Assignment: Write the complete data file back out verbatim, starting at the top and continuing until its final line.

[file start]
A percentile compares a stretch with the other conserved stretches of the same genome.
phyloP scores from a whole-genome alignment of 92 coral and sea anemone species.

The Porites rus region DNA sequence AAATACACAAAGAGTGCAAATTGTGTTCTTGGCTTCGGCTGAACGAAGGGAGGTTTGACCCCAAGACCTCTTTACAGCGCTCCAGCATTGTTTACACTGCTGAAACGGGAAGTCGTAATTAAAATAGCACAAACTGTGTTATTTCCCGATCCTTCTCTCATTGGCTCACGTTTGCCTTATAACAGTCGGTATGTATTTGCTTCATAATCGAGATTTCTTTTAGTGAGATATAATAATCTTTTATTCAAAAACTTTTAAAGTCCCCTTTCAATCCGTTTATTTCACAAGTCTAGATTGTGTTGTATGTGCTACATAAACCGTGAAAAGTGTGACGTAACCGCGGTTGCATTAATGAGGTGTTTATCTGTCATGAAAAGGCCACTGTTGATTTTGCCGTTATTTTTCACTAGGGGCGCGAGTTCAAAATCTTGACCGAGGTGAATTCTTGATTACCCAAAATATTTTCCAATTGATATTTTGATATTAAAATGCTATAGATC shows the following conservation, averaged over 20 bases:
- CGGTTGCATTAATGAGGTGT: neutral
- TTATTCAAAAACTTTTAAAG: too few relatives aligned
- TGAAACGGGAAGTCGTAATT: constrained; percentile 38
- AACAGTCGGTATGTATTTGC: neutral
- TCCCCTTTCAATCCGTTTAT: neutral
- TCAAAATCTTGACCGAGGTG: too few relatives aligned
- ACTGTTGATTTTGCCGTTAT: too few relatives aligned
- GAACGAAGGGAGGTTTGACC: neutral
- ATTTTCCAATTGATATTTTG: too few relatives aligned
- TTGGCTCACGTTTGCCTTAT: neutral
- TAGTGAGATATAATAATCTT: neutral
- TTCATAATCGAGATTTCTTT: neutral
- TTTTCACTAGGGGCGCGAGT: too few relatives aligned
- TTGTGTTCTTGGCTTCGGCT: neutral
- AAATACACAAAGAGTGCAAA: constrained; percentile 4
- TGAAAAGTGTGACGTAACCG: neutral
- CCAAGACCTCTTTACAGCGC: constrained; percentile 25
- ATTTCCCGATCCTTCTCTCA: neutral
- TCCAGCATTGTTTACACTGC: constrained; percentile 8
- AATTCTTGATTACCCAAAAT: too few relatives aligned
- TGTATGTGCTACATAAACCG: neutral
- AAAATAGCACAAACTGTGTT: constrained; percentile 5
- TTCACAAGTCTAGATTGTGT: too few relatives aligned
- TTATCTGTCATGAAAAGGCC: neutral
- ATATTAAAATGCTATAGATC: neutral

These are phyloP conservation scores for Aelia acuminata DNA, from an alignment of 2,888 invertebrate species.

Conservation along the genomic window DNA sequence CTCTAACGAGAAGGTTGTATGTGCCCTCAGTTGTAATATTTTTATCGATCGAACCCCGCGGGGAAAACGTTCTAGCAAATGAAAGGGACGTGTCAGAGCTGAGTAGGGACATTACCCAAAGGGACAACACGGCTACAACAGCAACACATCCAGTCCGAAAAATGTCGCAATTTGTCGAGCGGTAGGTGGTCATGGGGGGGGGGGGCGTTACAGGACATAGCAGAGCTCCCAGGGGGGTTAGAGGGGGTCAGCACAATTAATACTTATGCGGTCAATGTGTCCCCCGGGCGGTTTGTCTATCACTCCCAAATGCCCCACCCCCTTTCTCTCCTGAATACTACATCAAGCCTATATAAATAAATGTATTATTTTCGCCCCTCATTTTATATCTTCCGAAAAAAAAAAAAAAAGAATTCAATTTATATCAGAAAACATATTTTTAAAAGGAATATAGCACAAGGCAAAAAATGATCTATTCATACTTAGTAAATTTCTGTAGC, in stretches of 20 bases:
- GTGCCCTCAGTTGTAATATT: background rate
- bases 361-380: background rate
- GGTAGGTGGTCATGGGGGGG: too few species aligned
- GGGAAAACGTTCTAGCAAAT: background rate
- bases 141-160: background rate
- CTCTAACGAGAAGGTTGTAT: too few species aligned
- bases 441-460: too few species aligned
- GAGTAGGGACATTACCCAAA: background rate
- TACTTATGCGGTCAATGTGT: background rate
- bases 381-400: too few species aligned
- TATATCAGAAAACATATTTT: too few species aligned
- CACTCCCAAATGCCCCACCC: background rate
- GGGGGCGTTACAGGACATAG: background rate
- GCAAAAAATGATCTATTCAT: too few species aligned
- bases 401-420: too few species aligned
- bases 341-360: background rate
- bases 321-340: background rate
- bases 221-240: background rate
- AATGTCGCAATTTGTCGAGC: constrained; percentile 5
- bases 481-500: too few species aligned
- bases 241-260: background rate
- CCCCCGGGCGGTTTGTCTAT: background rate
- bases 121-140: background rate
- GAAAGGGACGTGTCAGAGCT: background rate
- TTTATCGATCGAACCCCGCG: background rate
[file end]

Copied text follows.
A percentile compares a stretch with the other conserved stretches of the same genome.
phyloP scores from a whole-genome alignment of 92 coral and sea anemone species.

The Porites rus region DNA sequence AAATACACAAAGAGTGCAAATTGTGTTCTTGGCTTCGGCTGAACGAAGGGAGGTTTGACCCCAAGACCTCTTTACAGCGCTCCAGCATTGTTTACACTGCTGAAACGGGAAGTCGTAATTAAAATAGCACAAACTGTGTTATTTCCCGATCCTTCTCTCATTGGCTCACGTTTGCCTTATAACAGTCGGTATGTATTTGCTTCATAATCGAGATTTCTTTTAGTGAGATATAATAATCTTTTATTCAAAAACTTTTAAAGTCCCCTTTCAATCCGTTTATTTCACAAGTCTAGATTGTGTTGTATGTGCTACATAAACCGTGAAAAGTGTGACGTAACCGCGGTTGCATTAATGAGGTGTTTATCTGTCATGAAAAGGCCACTGTTGATTTTGCCGTTATTTTTCACTAGGGGCGCGAGTTCAAAATCTTGACCGAGGTGAATTCTTGATTACCCAAAATATTTTCCAATTGATATTTTGATATTAAAATGCTATAGATC shows the following conservation, averaged over 20 bases:
- CGGTTGCATTAATGAGGTGT: neutral
- TTATTCAAAAACTTTTAAAG: too few relatives aligned
- TGAAACGGGAAGTCGTAATT: constrained; percentile 38
- AACAGTCGGTATGTATTTGC: neutral
- TCCCCTTTCAATCCGTTTAT: neutral
- TCAAAATCTTGACCGAGGTG: too few relatives aligned
- ACTGTTGATTTTGCCGTTAT: too few relatives aligned
- GAACGAAGGGAGGTTTGACC: neutral
- ATTTTCCAATTGATATTTTG: too few relatives aligned
- TTGGCTCACGTTTGCCTTAT: neutral
- TAGTGAGATATAATAATCTT: neutral
- TTCATAATCGAGATTTCTTT: neutral
- TTTTCACTAGGGGCGCGAGT: too few relatives aligned
- TTGTGTTCTTGGCTTCGGCT: neutral
- AAATACACAAAGAGTGCAAA: constrained; percentile 4
- TGAAAAGTGTGACGTAACCG: neutral
- CCAAGACCTCTTTACAGCGC: constrained; percentile 25
- ATTTCCCGATCCTTCTCTCA: neutral
- TCCAGCATTGTTTACACTGC: constrained; percentile 8
- AATTCTTGATTACCCAAAAT: too few relatives aligned
- TGTATGTGCTACATAAACCG: neutral
- AAAATAGCACAAACTGTGTT: constrained; percentile 5
- TTCACAAGTCTAGATTGTGT: too few relatives aligned
- TTATCTGTCATGAAAAGGCC: neutral
- ATATTAAAATGCTATAGATC: neutral

These are phyloP conservation scores for Aelia acuminata DNA, from an alignment of 2,888 invertebrate species.

Conservation along the genomic window DNA sequence CTCTAACGAGAAGGTTGTATGTGCCCTCAGTTGTAATATTTTTATCGATCGAACCCCGCGGGGAAAACGTTCTAGCAAATGAAAGGGACGTGTCAGAGCTGAGTAGGGACATTACCCAAAGGGACAACACGGCTACAACAGCAACACATCCAGTCCGAAAAATGTCGCAATTTGTCGAGCGGTAGGTGGTCATGGGGGGGGGGGGCGTTACAGGACATAGCAGAGCTCCCAGGGGGGTTAGAGGGGGTCAGCACAATTAATACTTATGCGGTCAATGTGTCCCCCGGGCGGTTTGTCTATCACTCCCAAATGCCCCACCCCCTTTCTCTCCTGAATACTACATCAAGCCTATATAAATAAATGTATTATTTTCGCCCCTCATTTTATATCTTCCGAAAAAAAAAAAAAAAGAATTCAATTTATATCAGAAAACATATTTTTAAAAGGAATATAGCACAAGGCAAAAAATGATCTATTCATACTTAGTAAATTTCTGTAGC, in stretches of 20 bases:
- GTGCCCTCAGTTGTAATATT: background rate
- bases 361-380: background rate
- GGTAGGTGGTCATGGGGGGG: too few species aligned
- GGGAAAACGTTCTAGCAAAT: background rate
- bases 141-160: background rate
- CTCTAACGAGAAGGTTGTAT: too few species aligned
- bases 441-460: too few species aligned
- GAGTAGGGACATTACCCAAA: background rate
- TACTTATGCGGTCAATGTGT: background rate
- bases 381-400: too few species aligned
- TATATCAGAAAACATATTTT: too few species aligned
- CACTCCCAAATGCCCCACCC: background rate
- GGGGGCGTTACAGGACATAG: background rate
- GCAAAAAATGATCTATTCAT: too few species aligned
- bases 401-420: too few species aligned
- bases 341-360: background rate
- bases 321-340: background rate
- bases 221-240: background rate
- AATGTCGCAATTTGTCGAGC: constrained; percentile 5
- bases 481-500: too few species aligned
- bases 241-260: background rate
- CCCCCGGGCGGTTTGTCTAT: background rate
- bases 121-140: background rate
- GAAAGGGACGTGTCAGAGCT: background rate
- TTTATCGATCGAACCCCGCG: background rate